Hot topics close

Australian MPs say Wikileaks founder Julian Assange is 'a man under enormous pressure' following prison visit

WikiLeaks founder Julian Assange is no longer being held in solitary confinement and his health is improving, his colleague and spokesman Kristinn Hrafnsson says.
Julian Assange outside the Ecuadorian Embassy.

Australian MPs Andrew Wilkie and George Christensen have raised concerns over Julian Assange's mental wellbeing after meeting with him in a British jail.

Key points:
  • Australian MPs said Assange's mental state reflected his long period of isolation
  • WikiLeaks editor-in-chief Kristinn Hrafnsson said Assange was taken from isolation thanks to pressure from fellow inmates
  • The Wikileaks founder's US extradition hearing starts next week

Mr Wilkie and Mr Christensen, who are both part of the Bring Assange Home parliamentary group, spent over an hour with the WikiLeaks founder at London's Belmarsh prison, where he is being held ahead of an US extradition hearing next week.

Assange has been held there since he was dragged out of the Ecuadorian embassy in London last April and arrested for skipping bail.

Prior to that he had spent seven years inside the embassy after seeking asylum in 2012, and Mr Christensen said his lack of exposure to the outside world showed.

"It was kind of state you'd expect from a man who has been absolutely and utterly isolated and who doesn't know what has been going on," he said.

"It was clear to us that his mental state isn't good."

A man in glasses stands in a London street.

Mr Wilkie echoed Mr Christensen's assessment.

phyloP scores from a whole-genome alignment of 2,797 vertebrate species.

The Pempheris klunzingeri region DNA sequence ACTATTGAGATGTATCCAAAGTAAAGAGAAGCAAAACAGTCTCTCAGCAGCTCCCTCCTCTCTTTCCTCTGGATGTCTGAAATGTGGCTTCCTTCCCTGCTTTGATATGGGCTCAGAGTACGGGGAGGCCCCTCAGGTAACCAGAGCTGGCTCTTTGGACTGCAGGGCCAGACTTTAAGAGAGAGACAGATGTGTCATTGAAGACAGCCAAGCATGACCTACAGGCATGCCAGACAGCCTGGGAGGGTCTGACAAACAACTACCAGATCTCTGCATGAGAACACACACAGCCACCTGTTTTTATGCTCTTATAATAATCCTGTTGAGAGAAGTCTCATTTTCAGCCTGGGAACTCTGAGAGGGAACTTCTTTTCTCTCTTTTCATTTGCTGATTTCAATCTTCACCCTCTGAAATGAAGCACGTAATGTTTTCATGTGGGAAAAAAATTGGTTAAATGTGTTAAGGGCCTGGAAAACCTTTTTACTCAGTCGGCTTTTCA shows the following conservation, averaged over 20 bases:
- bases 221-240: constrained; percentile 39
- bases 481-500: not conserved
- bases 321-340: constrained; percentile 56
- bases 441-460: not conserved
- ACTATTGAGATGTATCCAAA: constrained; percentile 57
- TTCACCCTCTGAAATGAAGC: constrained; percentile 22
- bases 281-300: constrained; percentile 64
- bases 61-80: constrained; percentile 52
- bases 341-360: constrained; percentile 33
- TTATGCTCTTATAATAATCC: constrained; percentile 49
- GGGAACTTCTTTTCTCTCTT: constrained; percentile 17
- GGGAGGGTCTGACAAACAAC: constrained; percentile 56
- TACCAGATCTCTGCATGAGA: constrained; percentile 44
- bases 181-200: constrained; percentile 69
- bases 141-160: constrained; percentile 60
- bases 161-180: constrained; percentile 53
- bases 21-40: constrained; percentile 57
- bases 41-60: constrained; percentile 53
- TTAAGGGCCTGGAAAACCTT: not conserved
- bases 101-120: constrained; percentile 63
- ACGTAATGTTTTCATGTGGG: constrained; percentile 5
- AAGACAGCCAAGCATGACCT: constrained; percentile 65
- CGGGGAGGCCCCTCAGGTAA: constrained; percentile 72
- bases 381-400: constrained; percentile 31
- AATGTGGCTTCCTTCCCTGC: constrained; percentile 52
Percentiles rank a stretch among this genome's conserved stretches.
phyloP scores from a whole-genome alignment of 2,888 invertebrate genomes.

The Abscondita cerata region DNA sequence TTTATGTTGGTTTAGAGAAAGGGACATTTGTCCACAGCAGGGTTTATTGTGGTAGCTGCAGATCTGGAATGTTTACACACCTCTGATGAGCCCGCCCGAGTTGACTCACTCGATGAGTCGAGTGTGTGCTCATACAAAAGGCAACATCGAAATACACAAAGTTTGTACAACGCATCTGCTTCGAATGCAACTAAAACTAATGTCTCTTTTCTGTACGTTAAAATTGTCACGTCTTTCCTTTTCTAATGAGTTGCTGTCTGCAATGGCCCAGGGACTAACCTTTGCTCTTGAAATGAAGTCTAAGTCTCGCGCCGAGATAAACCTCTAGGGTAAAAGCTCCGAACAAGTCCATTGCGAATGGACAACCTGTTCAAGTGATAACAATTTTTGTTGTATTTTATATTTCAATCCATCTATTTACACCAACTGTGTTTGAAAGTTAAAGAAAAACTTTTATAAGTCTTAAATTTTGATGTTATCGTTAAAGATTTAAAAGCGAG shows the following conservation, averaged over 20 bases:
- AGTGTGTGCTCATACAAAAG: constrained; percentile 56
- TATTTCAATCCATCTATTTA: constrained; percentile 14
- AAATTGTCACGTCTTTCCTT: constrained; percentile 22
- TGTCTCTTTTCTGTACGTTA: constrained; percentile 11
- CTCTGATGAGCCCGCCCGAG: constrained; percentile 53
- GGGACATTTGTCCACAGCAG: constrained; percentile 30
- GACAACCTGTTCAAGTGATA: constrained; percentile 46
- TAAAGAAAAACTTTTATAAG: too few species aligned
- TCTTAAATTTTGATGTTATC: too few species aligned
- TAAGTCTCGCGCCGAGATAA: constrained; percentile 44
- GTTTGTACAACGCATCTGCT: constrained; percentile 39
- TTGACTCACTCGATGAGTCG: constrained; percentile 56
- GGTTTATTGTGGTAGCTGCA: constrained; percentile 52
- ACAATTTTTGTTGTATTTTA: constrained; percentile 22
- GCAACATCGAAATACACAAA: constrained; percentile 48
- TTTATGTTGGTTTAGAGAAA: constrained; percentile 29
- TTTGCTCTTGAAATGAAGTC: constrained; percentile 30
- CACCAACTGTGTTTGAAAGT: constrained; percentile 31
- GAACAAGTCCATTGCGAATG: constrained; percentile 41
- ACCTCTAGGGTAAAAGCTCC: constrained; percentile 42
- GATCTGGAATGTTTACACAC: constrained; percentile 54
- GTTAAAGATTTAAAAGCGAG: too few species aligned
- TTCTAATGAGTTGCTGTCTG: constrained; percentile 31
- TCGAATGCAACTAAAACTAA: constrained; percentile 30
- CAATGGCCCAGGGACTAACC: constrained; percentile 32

"I'm not a psychologist. but it was obvious that there's a man who's under enormous pressure," he said.

"Clearly his health and mental health has deteriorated during what is effectively years in captivity."

The 48-year-old is fighting extradition to the US, where he faces 18 charges including conspiring to hack government computers and violating an espionage law, and Mr Wilkie said if Assange is found guilty it would almost amount to a death sentence.

"If he is convicted of those charges he faces up to 175 years in a US federal prison," he said.

"It's a life sentence and it could be said to almost a death sentence."

Independent MP Andrew Wilkie stares intently at a person out of focus.

Mr Christensen said he believes information that will come to light during the extradition hearing may change people's views on Assange and he called on the Australian government to do more to bring him home.

"I think that there's information that I now know that will be known next week that will probably make people sit up straight and worry about this a hell of a lot," he said.

"I think now is a time that the Government that I am a part of needs to be standing up and saying to both the UK and the US, 'Enough is enough, leave our bloke alone and let him come home'."

Yesterday, Mr Wilkie met with UK Opposition leader Jeremy Corbyn, who said he has sensed a shift in the UK's view on extradition in the light of another high-profile case involving the wife of a US diplomat.

Two grey-haired men both wearing suits and glasses chat to each other in an office.

Earlier on Tuesday, WikiLeaks editor-in-chief Kristinn Hrafnsson had said Assange's health was improving after he was taken out of solitary confinement.

"I saw him about 10 days ago," Mr Hrafnsson told a news conference ahead of an extradition hearing that starts next week.

"He has improved thanks to the pressure from his legal team, the general public, and amazingly, actually from other inmates in Belmarsh Prison, to get him out of isolation."

A father cradles his young daughter in a living room.

Assange's father, John Shipton, said his son's long confinement indoors had damaged his health.

"The ceaseless anxiety that Julian's been under for now 10 years has had a profoundly deleterious effect," he told BBC television on Tuesday.

"I imagine that he will be really worried because being sent to the United States is a death sentence."

Last November, more than 60 doctors wrote an open letter saying they feared Assange's health was so bad he could die in jail.

In the letter to British Home Secretary Priti Patel, the doctors say Assange suffers from psychological problems including depressionas well as dental issues and a serious shoulder ailment.

Julian Assange delivers a speech on the balcony of the Ecuadorian Embassy in London.

ABC / Reuters

Similar shots